At the bottom of tank 29 is an outlet 33. Outlet 33 is connected into one end of a third conduit section 34. The opposite end of conduit section 34 is connected into a fourth conduit section 35. The junction of conduit section 34 to conduit section 35 forms a tee connection. Conduit section 34 forms the branch of the tee, and conduit section 35 is the run of the tee. One end of conduit section 35 is connected directly into the upper segment of section 32 at a point just outside of tank 29. The opposite end of conduit section 35 connects into a slurry pumper, such as a cement slurry pumper (not shown).
A pump unit 36, such as a centrifugal pump, is installed in conduit section 34. Pump 36 provides means for recirculating the slurry mixture in tank 29. This recirculating step is explained in more detail later in this text. The conduit section 34 may also include a densiometer unit 37, which provides means for determining the density of the slurry mixture. For example, when the present apparatus is used to mix cement slurries for cementing oil wells and gas wells, the density of the slurry is continuously monitored prior to injection into the well.
An orifice nozzle 38 is installed inside conduit section 35 near the point at which conduit section 35 joins the conduit section 32. Nozzle 38 provides a restriction in the flow path of the recirculating slurry mixture which enhances mixing of the slurry. This objective is explained in more detail later in this text. A typical nozzle which may be used is the structure described in U.S. Pat. No. 2,322,087.
A typical operation of the apparatus 10 will now be described to illustrate the practice of this invention. In the operation described herein a dry cement blend is mixed with water to obtain a slurry of the type used in cementing pipe casings in oil wells or gas wells. To start the operation, the regulating valve 19 is opened and dry cement particles are forced out of hopper 19 by air pressure. From hopper 19 the cement particles pass through conduit 18, valve 19, and through nozzle 17 into the mixing compartment 20 of disperser 12.
At the same time that the dry cement particles are passing into mixing compartment 20, the valve 23 is opened to allow water to flow into compartment 21 of disperser 12. From compartment 21 the water flows through each of the circular openings 28, such that each circular stream strikes one of the flat, downwardly sloping surfaces 25 of vane 24. Deflection of the circular water stream against the flat surface 25 generates a flat, continuous sheet of water, which is moving at a downward angle of about 15° from the vertical. The sheet of water thus contacts the cement particles in mixing compartment 20 at an acute angle, since the cement particles are moving vertically downwardly from nozzle 17.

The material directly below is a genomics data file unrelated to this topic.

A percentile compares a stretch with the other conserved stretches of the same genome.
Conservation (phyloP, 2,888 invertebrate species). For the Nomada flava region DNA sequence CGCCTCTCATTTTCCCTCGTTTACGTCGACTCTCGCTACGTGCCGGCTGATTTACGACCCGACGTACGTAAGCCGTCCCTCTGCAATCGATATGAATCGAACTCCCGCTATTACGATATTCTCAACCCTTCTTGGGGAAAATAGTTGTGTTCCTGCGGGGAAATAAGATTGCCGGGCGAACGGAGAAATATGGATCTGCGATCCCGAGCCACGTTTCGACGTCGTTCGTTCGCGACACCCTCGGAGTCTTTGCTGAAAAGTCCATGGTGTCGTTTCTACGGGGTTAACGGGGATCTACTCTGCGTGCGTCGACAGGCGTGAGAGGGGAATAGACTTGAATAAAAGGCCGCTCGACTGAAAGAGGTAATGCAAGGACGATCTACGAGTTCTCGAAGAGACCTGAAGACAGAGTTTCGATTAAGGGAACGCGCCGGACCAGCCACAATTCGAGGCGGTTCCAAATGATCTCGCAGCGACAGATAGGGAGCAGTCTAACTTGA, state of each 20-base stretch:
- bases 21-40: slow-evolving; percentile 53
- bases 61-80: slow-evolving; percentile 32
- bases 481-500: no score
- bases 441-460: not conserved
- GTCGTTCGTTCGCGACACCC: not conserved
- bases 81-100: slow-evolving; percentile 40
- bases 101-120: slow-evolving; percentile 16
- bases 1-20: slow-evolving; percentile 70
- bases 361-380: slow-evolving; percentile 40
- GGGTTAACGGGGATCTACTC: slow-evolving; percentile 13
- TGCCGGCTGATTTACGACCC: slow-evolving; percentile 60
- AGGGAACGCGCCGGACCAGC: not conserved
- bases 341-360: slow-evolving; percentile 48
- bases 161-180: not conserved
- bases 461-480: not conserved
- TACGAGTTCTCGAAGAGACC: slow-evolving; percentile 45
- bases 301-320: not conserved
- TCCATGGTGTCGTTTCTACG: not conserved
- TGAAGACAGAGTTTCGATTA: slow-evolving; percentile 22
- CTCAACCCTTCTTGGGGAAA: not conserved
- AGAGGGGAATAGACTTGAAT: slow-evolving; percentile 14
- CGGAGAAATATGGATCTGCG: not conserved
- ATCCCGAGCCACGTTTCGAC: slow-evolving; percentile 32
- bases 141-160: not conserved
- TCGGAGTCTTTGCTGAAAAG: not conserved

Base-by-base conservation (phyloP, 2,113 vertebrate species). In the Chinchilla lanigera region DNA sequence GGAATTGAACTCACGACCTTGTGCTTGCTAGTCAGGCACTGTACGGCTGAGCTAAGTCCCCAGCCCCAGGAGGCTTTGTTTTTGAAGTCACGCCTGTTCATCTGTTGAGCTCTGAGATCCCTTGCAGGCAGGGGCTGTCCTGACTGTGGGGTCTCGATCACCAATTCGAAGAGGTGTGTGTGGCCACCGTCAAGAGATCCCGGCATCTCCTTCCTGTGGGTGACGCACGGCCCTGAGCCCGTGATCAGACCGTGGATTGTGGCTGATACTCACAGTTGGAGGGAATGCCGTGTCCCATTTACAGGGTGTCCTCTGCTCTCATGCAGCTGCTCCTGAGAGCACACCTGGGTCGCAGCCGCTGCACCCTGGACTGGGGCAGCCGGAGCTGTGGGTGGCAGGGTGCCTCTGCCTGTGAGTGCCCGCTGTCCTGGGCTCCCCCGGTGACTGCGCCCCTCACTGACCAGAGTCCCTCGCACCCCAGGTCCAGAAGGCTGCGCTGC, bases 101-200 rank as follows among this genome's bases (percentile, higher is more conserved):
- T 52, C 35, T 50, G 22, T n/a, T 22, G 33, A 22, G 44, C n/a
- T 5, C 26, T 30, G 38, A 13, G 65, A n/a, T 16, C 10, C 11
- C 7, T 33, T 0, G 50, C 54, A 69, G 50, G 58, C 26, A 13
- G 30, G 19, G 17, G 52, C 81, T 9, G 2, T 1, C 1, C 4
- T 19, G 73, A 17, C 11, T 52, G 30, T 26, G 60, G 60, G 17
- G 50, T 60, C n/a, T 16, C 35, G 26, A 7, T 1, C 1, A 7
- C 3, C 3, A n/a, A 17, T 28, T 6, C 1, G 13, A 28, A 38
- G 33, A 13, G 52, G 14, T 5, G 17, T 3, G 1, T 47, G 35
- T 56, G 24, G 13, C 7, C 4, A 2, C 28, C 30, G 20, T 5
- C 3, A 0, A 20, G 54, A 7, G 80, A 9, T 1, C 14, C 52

In practice, it has been found that the acute strike angle is a significant factor in achieving good wetting of the dry cement particles. This discovery can be explained as follows. At the point of contact in mixing compartment 20, both the cement particles and the water are moving on a downward vector. In this situation, therefore, the dry particles are not directly colliding with the liquid. From previous studies, I have found that where there is a direct collision of the particles with the wetting liquid, the particles will skip or bounce off of the wetting surface.
The slurry mixture formed in mixing compartment 20 then passes through the conduit section 32 and directly into the volute casing 31. Since most slurry mixtures are sticky materials, they have a tendency to stick to surfaces in the mixing apparatus in which they come in contact. The usual result is a build-up of particles on the machine surfaces which will disrupt the normal flow pattern of the material through the mixer.
The construction and operation of the mixing device of this invention alleviates the problem mentioned above. For example, in disperser 12 the dry cement particles which are moving downwardly in nozzle 17 are contacted by the downwardly moving water sheet somewhere below the lower lip formed at the bottom of nozzle 17 and vane 24. In addition, downward movement of the dry particles and the water generates an aspirating action, which pulls outside air into mixing compartment 20 through the air passage 26 and the air inlet ports 27. The aspirating air thus forms a cushion at the lower lip of nozzle 17 and vane 24, which prevents a slurry build-up on these surfaces. Another reason that slurry build-up does not occur on nozzle 17 and vane 24 is the washing action created by the water which flows downwardly over the outer surfaces 25 of the vane member 24.